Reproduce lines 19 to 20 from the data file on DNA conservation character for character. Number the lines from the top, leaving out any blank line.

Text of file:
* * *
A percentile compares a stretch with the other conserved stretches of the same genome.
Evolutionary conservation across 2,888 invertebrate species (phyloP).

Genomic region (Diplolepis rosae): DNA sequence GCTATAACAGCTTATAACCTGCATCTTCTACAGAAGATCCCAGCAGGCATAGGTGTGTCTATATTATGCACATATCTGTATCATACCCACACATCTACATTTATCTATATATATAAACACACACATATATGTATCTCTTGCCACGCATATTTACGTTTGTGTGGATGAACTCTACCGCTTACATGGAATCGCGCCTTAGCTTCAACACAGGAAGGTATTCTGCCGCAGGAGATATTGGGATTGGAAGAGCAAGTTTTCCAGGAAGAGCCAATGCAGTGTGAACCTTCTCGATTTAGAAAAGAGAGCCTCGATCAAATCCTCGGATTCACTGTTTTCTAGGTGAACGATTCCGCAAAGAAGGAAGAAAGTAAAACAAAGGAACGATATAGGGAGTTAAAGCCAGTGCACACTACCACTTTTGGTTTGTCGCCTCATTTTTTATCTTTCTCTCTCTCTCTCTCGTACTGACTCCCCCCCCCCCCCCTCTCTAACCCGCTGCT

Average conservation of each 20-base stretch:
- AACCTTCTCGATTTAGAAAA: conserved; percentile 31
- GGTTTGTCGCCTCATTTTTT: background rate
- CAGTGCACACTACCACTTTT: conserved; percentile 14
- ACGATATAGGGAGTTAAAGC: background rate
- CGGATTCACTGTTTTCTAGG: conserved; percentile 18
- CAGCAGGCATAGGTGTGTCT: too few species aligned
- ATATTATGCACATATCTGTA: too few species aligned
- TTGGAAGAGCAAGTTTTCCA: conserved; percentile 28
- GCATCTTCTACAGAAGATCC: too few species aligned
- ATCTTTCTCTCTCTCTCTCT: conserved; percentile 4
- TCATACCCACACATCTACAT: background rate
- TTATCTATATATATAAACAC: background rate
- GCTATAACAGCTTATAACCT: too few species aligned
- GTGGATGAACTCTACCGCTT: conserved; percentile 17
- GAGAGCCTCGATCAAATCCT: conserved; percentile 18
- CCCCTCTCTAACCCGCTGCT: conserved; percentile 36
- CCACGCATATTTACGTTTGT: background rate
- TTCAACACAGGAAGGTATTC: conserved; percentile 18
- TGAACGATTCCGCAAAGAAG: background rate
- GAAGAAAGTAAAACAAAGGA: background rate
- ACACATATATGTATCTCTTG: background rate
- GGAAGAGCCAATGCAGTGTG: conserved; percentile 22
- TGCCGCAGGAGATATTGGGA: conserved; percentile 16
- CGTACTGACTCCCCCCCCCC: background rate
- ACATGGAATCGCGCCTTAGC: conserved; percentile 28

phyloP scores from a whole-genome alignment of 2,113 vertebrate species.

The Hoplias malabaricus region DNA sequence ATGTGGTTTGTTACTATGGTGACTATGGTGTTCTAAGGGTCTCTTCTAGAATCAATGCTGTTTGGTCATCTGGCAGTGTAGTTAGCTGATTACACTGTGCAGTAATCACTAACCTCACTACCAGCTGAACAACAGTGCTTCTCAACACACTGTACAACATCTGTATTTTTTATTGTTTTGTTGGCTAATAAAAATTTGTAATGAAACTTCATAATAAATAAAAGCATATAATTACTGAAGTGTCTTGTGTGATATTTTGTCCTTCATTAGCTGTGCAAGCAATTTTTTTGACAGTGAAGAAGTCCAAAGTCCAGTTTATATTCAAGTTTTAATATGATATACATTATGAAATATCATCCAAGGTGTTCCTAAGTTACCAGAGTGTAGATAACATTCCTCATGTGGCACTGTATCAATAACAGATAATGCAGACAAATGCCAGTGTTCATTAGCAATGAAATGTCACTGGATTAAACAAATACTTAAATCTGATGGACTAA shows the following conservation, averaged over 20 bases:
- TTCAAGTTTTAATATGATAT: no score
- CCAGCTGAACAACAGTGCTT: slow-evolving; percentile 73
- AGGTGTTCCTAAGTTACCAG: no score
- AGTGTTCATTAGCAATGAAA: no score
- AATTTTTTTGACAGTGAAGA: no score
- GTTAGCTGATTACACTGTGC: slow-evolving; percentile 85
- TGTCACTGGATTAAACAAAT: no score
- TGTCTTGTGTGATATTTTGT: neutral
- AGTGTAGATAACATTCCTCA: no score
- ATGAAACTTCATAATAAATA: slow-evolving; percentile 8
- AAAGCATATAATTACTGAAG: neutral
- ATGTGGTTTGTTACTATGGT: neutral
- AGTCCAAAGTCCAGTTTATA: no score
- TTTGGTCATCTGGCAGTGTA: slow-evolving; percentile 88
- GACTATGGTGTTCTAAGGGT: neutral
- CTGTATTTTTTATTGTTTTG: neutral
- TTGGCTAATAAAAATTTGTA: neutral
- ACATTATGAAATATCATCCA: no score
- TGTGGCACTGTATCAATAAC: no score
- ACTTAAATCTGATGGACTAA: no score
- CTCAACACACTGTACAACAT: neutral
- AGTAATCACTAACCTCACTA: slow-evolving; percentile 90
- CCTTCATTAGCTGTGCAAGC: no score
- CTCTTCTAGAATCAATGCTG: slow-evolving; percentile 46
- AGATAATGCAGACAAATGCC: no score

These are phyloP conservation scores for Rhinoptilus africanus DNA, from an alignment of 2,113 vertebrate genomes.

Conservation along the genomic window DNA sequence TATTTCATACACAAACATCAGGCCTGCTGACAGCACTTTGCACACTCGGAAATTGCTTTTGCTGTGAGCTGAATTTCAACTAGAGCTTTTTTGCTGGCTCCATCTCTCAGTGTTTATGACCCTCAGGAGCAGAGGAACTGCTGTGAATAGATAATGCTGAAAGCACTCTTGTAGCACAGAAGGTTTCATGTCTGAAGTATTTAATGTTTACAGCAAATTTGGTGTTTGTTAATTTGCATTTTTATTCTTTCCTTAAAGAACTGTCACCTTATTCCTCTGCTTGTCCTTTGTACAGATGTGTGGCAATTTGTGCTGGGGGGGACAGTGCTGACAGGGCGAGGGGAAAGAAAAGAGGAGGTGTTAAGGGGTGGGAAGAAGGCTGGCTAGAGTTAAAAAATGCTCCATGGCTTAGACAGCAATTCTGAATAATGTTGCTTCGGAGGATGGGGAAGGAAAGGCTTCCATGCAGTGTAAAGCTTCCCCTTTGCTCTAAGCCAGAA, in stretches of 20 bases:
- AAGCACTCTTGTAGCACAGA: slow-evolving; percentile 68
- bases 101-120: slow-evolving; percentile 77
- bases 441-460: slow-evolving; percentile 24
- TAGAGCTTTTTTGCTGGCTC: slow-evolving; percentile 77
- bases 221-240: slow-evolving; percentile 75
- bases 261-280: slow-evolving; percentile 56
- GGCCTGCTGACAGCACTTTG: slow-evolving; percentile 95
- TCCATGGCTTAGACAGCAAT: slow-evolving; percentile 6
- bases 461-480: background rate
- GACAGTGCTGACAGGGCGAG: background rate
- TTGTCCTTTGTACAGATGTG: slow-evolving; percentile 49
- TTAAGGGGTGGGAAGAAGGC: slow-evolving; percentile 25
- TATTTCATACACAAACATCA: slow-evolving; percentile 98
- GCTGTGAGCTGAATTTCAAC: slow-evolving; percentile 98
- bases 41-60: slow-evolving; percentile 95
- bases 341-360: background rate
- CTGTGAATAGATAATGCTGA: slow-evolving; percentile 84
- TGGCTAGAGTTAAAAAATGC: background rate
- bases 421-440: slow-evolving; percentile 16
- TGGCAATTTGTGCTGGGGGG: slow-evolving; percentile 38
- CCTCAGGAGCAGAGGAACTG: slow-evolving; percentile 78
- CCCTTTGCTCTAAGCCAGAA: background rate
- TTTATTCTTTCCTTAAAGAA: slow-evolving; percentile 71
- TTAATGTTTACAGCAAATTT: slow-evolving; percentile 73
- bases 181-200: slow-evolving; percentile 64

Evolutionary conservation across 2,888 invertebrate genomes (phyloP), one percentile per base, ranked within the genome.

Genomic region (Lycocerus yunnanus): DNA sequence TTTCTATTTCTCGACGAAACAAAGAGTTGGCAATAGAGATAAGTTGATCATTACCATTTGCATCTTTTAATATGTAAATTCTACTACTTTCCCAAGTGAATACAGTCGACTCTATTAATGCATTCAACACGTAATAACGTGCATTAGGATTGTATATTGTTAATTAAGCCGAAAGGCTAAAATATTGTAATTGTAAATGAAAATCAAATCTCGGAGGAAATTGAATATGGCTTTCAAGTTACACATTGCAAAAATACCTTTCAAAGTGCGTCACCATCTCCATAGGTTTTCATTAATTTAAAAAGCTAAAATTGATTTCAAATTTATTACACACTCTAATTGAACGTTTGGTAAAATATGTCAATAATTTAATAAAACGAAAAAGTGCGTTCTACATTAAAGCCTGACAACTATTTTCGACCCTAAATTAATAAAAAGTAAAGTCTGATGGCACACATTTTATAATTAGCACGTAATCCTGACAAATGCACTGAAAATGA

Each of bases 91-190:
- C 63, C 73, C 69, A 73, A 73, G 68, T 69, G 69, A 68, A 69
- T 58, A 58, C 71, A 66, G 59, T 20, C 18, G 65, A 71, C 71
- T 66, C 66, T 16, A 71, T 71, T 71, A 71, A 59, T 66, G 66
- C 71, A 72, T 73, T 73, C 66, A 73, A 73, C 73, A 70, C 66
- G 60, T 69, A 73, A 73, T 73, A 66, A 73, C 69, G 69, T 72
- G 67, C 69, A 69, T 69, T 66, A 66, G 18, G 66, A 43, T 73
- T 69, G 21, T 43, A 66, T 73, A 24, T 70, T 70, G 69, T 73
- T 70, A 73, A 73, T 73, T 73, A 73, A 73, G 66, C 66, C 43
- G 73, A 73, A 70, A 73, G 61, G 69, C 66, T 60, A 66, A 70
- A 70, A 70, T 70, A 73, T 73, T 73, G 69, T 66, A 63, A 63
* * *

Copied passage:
- GAGAGCCTCGATCAAATCCT: conserved; percentile 18
- CCCCTCTCTAACCCGCTGCT: conserved; percentile 36